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Flats and DSLR


dmahon
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OK, I've got the hang of taking (basic) pictures and I know how to take darks and bias frames. I haven't got the hang of processing (that's going to take a while), nor of using flats.

Can someone walk me through the process of taking flats with a DSLR (Canon 450D)?

I don't have an observatory - I set up at the beginning of the night and tear down at the end (inlcuding removing the camera from the scope), so I guess I would need to take flats at night before I pack away - i.e. there's no early evening/morning light flats for me.

If I need to buy an illuminated panel I will, but if there's anything cheap I can use in the meantime to get started, please let me know.

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I've been using tracing paper.

I put a sheet over the top of the OTA, then shine a LED torch (white) at it from a distance so that the tracing paper is more or less evenly illuminated. Then, with the camera in Av mode, I snap several pictures (about 10), turn the tracing paper around 90 degrees and snap another 10. Flats done.

I was in the process of making a light box but I think I'll abandon that plan now that my tracing paper method works just fine.

I had heard that a white t-shirt pulled over the scope works. Therefore for my first flats I used a pair of white boxer shorts (clean!) pulled over the end of the scope. That did remove the vignetting but it introduced a 'fibrous' look to my early M31 images, caused by the cotton in my pants. Tracing paper is much better...

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I asked a similar question about taking flats with a DSLR. One suggestion I liked was to put notebook onto your PC screen, and use that to take the pictures. Nice and white and even to boot.

I have never managed flats though - So really know nothing! I understand the principle, I understand about setting the camera into AV and just snapping the pics, but mine all turned out with some kind of colour cast and didn't look like any kind of flat I have seen on here. So maybe I just got it wrong, or perhaps they don't really look like flats until they've been processed.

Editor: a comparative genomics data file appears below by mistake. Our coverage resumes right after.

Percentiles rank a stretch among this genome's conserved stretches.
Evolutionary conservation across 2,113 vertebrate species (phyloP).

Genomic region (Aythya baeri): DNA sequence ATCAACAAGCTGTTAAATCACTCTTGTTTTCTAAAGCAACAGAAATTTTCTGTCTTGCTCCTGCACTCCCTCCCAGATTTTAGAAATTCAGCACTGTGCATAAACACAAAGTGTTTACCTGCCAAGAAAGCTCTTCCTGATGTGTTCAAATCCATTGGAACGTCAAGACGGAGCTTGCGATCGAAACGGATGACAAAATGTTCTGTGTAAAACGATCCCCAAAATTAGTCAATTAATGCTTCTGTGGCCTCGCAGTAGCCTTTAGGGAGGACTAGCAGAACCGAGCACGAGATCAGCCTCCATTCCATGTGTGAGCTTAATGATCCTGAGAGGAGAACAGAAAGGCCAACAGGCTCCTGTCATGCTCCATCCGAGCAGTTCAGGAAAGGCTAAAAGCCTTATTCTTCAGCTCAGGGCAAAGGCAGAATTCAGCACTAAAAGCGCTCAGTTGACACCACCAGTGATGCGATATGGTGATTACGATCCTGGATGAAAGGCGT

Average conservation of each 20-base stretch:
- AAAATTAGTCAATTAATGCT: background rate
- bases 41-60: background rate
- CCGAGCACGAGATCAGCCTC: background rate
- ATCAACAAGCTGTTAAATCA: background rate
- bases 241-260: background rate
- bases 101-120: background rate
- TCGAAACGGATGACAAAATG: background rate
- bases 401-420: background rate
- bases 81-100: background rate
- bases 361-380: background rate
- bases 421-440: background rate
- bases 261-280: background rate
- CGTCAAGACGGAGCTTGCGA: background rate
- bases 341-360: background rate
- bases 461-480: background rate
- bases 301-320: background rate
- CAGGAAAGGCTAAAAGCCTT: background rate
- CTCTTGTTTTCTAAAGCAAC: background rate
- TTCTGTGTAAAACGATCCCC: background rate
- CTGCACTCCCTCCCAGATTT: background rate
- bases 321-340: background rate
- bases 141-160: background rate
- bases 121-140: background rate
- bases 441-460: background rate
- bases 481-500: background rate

I hope you don't mind the ramblings in your thread. I will be watching this with interest as I want to sort these out too!

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@Sara - My flats appear to be a light blue on the camera, but don't worry about what colour they are, as it's the illumination across the image that's important. I believe that the colour information is irrelevant.

@Mike - I love the tracing paper idea! Very clever indeed :)

@dmahon - I think the main points have already been covered, and from your initial post it seems that you realise that you'll need to take flats each imaging session, especially as you have to set up and break down every single time, so do I :S I'd love an obsy!

Edited by samtheeagle
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I like the tracing paper idea... hmm... I use the laptop and Al's virtual lightbox (although notepad works just fine). I also do the complete setup and teardown every session, and my SLR gets a lot of use in between too, so can't leave it attached..

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Well, something A4 sized from here (plus power supply) arrived today and I am hoping that some of these will arrive tomorrow.

To take flats I just set the DSLR to AV and take it for whatever length exposure is selected then? And I then take flat darks for the same period of time?

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Well, something A4 sized from here (plus power supply) arrived today and I am hoping that some of these will arrive tomorrow.

To take flats I just set the DSLR to AV and take it for whatever length exposure is selected then? And I then take flat darks for the same period of time?

Nope :)

Flats are there to compensate for the vignetting/dust/particles/optical aberrations in the optical path from the front of the telescope to the sensor.

Darks are there to compensate for noise. Noise is dependent on exposure length and temperature, so these need to be taken at the same length as your light images and at a similar temperature.

I used the fridge to get a library of dark images around 3-5 degrees celcius, but generally it's worth leaving your camera outside and getting darks at different temperatures.